Asked how they planned to vote on Measure V, his wife, 26-year-old Janet Holloway said, "They mailed us something home, but I didn't get to read it." She dipped a fry in ketchup and shrugged.
Both said they planned to vote, but they hadn't yet decided for whom.
"People care, but people need to get involved," the young husband said. "I don't even know who's running for council."
Others say the constant bickering is exhausting.
Jim Mansfield, 70, who sat with his old friend Jack Hartel outside Starbucks on Thursday, said he's walked neighborhoods for CM4RG.
As a Costa Mesan since 1978, he remembers "some elections back in the '80s" as being contentious, but the charter has added another dimension to the conflict.
"I think the current council has been way too political about it," he said. "They don't have to go on TV or grandstand to get their point across."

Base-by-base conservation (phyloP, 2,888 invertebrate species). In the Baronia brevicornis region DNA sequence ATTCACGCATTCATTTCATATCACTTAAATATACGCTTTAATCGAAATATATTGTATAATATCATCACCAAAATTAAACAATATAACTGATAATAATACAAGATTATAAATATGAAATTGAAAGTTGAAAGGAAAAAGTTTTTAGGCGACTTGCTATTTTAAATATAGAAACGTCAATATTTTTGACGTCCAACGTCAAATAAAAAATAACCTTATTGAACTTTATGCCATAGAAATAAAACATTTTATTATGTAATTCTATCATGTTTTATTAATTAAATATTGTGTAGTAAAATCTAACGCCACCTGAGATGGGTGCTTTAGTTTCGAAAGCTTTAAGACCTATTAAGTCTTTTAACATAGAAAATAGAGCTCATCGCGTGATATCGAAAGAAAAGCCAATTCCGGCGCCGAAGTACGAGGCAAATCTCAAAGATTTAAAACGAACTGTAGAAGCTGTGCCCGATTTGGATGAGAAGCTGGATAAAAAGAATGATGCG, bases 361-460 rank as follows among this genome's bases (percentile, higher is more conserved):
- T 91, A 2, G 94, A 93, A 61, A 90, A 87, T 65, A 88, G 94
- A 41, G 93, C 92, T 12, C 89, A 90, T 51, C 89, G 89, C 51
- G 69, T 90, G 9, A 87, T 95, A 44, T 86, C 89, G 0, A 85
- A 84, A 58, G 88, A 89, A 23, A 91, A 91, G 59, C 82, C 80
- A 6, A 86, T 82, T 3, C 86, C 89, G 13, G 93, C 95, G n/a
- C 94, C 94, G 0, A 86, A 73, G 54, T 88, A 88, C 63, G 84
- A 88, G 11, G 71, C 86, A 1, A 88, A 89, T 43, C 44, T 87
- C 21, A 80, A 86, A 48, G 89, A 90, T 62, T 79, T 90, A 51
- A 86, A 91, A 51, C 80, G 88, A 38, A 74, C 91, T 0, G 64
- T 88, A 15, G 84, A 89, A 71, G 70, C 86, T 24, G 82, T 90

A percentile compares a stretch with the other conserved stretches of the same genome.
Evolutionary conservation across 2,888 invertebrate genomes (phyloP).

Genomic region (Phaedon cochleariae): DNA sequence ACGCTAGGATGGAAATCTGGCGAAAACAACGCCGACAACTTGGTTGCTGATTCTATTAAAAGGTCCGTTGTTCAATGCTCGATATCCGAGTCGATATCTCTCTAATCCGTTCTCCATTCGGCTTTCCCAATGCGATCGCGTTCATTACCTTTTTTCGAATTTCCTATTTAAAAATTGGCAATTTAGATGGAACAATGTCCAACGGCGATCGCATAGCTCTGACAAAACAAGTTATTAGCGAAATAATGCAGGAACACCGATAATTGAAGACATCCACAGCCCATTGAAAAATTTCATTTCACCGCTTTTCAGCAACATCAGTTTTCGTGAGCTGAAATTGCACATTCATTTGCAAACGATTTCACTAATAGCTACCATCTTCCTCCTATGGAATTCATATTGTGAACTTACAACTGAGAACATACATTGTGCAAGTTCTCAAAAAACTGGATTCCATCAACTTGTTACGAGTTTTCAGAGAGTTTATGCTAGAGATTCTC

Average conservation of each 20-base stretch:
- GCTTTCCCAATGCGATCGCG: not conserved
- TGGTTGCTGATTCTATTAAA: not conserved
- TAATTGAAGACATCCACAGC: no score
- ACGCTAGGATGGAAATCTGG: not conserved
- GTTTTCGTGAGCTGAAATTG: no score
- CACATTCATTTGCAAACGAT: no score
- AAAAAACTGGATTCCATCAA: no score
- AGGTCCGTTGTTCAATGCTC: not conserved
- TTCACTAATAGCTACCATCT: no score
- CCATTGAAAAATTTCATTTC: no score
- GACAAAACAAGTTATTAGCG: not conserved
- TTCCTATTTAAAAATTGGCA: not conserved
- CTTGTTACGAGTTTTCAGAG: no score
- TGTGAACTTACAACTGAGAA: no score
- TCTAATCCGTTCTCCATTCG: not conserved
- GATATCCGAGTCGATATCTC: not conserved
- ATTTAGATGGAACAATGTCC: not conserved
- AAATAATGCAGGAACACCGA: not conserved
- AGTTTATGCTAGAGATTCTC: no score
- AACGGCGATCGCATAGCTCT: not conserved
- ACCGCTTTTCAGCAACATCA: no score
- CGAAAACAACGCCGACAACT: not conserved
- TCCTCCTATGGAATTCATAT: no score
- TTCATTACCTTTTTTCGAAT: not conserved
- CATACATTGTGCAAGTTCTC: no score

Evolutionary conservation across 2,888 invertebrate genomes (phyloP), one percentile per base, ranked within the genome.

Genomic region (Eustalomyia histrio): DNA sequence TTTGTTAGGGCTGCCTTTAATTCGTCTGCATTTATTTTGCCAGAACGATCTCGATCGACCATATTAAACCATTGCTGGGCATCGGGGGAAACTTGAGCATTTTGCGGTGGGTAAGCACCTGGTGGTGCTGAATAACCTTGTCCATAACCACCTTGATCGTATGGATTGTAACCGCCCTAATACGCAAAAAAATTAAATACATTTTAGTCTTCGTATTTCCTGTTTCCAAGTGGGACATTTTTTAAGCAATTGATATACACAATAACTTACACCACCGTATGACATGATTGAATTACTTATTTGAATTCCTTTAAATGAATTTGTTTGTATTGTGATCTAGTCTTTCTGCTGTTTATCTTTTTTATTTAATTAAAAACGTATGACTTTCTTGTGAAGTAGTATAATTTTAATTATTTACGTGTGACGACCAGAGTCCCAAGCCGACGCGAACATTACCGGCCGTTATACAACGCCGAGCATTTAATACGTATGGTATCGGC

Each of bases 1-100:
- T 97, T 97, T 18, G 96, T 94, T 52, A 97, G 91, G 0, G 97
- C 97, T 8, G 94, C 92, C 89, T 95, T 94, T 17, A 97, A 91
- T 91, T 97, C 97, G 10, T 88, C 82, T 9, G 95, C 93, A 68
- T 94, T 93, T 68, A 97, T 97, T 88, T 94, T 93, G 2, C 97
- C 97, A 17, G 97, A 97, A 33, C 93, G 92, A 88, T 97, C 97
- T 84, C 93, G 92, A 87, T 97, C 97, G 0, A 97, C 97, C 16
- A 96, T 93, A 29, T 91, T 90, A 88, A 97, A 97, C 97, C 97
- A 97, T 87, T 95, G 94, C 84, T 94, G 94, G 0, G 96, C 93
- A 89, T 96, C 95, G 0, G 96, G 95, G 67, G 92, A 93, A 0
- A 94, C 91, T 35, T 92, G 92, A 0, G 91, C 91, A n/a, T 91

Hartel, 68, said he moved to Minnesota in 2009 after living in Costa Mesa for 35 years. He said he feels "sorry for [his] grandkids, if it keeps going like this."
While his new hometown of Maple Grove is "pretty quiet" as far as local elections go, in general, "this is the worst political climate that I can remember. It's not productive."
He gestured to Mansfield.
"You and I aren't in the same pockets on everything, but we have a right to say it, and we listen to each other," Hartel said. Mansfield nodded.
Across the parking lot, Alverta Landis, 75, chatted between drags from a cigarette outside Target. She said she's lived in Costa Mesa for almost 20 years and she follows politics extensively.
From day one of campaigning, Landis said, she's known "without a doubt" who she's voting for: Mitt Romney.
"Gotta get the 'Bummer out of there," she said, adding that she plans to vote only for Republicans.
As for the local elections — well, she'll figure that out on election day.
"I know everything, but those parts, I haven't decided yet," Landis said. "Whoever's doing the best job."